Experts are warning that despite the fact that obesity is one of the biggest preventable causes of death, fat-fighting drugs may be a far riskier business than they seem, particularly for investors.
Arena Pharmaceuticals has announced that its new experimental drug APD356 has enabled patients to shed an average of 2.9 pounds in only 28 days. However the limited duration of the study may mean safety issues have not been addressed.
Arena's new pill originates from one of the drug industry's biggest disasters, the diet combo fen-phen, a combination of fenfluramine and phentermine, which damaged the heart valves of some of the people who took it. Fenfluramine was withdrawn from the market, and resulted in massive legal costs for drugmaker Wyeth which has now had to reserve some $21 billion to pay for legal settlements related to the drug. Some analysts expect that number could be greater.
Fenfluramine worked by increasing the amount of serotonin in the brain in a way that reduced appetite, and Arena explains that fen-phen hit more brain receptors than was necessary.
Apparently APD356 is far more specific, and so far the heart valve damage that led to fen-phen's withdrawal has not been repeated.
According to Jack Lief, Arena's chief executive, the heart valve side effects with Fenfluramine were rare, and a big clinical trial could settle the issue. He says the current trial is too small to lead to definite conclusions, and to finish developing the drug, and Arena may need to enlist a big pharmaceutical partner.
The field of anti-obesity medicines has an array of failures and disappointments. Fen-phen was effective but proved deadly, many doctors saying it was overused on patients whose obesity was cosmetic and not a health risk. Meridia, from Abbott Laboratories, and Xenical, from Roche, have both failed to succeed, partly because of side effects.
Steven Nissen, a cardiologist at the Cleveland Clinic who is working on another obesity drug Acomplia from Sanofi-Aventis, says the news from Arena is promising but also 'scary'.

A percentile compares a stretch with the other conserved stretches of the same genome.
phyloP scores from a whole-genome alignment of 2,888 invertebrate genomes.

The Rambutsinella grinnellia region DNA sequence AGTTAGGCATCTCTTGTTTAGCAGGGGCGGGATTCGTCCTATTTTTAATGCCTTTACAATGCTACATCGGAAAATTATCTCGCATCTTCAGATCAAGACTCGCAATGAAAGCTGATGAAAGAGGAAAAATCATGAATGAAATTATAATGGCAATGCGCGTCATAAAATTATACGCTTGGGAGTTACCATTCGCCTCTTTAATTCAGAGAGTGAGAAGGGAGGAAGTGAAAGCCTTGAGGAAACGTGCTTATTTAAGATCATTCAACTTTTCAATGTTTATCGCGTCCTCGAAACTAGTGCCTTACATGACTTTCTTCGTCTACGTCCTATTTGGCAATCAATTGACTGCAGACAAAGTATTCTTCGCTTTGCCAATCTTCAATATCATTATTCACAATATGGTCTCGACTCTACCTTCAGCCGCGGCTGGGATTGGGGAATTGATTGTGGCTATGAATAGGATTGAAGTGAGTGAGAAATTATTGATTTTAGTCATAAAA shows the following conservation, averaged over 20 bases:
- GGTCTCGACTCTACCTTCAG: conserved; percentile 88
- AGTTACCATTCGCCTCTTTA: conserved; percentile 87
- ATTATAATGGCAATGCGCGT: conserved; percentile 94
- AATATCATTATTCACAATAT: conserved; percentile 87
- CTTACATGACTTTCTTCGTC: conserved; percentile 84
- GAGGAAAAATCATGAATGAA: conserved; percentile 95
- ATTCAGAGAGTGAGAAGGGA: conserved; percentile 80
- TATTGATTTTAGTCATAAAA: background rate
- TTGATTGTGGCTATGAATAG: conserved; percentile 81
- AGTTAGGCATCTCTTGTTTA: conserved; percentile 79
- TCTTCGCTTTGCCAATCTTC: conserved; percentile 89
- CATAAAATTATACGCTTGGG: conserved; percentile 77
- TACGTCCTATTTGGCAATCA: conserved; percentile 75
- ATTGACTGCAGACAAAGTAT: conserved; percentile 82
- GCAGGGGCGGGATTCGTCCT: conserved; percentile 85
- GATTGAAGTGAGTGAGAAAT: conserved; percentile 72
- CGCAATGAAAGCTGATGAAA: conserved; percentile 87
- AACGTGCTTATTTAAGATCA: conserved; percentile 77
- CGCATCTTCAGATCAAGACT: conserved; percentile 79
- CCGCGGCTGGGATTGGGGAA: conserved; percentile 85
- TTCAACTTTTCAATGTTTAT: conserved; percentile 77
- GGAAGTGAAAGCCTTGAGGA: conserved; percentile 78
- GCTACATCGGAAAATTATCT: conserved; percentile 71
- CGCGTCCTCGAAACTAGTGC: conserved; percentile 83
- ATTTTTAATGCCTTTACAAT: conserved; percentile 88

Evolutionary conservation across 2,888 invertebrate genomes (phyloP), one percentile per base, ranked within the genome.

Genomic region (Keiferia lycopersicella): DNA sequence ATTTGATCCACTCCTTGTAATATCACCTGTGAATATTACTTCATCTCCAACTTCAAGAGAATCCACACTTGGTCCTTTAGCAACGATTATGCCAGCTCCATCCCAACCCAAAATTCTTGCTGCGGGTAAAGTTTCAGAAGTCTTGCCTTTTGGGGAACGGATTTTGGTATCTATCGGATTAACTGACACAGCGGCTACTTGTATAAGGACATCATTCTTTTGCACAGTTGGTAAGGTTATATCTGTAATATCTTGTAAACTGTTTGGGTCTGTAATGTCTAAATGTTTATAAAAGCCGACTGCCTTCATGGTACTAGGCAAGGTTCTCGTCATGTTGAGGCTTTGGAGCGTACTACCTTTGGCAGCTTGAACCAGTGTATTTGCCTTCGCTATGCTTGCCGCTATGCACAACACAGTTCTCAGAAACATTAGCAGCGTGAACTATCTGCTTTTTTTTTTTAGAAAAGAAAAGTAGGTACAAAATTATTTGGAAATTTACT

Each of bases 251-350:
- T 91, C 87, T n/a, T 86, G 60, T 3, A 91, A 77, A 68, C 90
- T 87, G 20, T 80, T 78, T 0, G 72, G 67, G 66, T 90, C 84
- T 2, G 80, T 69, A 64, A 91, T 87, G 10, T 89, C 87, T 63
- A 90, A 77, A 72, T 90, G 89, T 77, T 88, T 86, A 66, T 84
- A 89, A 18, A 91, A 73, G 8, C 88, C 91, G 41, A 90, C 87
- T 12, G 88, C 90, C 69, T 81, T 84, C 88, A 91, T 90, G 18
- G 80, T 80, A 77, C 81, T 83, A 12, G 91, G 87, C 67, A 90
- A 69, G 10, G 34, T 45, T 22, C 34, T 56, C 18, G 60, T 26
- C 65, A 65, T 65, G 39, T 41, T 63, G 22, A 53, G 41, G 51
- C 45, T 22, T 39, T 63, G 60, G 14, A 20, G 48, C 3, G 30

Sanofi's new effort, Acomplia, which will be submitted for approval to the FDA this year, is the exception that proves the rule. The drug blocks the same receptors that gives pot smokers the appetite, and could help overweight patients lose weight. It may also be used to make it easier for tobacco smokers to quit smoking.
Some analysts predict annual sales of $5 billion or more for Acomplia, and the reason for the optimism is that the same cannabinoid (from cannabis or marijuana) receptors that reduce cravings, are also present in fat cells.
Along with helping heavy patients lose weight , Acomplia also raises good cholesterol, cuts bad cholesterol, reduces triglycerides and generally seems as if it should reduce the risk of heart disease and other obesity-related killers.
The trial aims at proving that the drug will reduce the amount of plaque that builds up in arteries. Acomplia's potential is to be a chronic medicine on a par with Pfizer's cholesterol-lowering medicine Lipitor, the world's top seller.
Bristol-Myers Squibb also recently licensed its own Acomplia-like drug, which is in early safety trials.
An appetite-reducing drug that works in the brain probably doesn't have the same potential and even if Arena's pill clears all safety hurdles, investors might need to exercise caution. But Arena, a small company, does have some other irons in the fire, including a couple of experimental drugs, one of which is a sleeping pill.
Arena also recently signed a deal with the potential worth $317 million with Johnson & Johnson to develop diabetes medicines. Lief says it is the biggest such deal ever in biotech.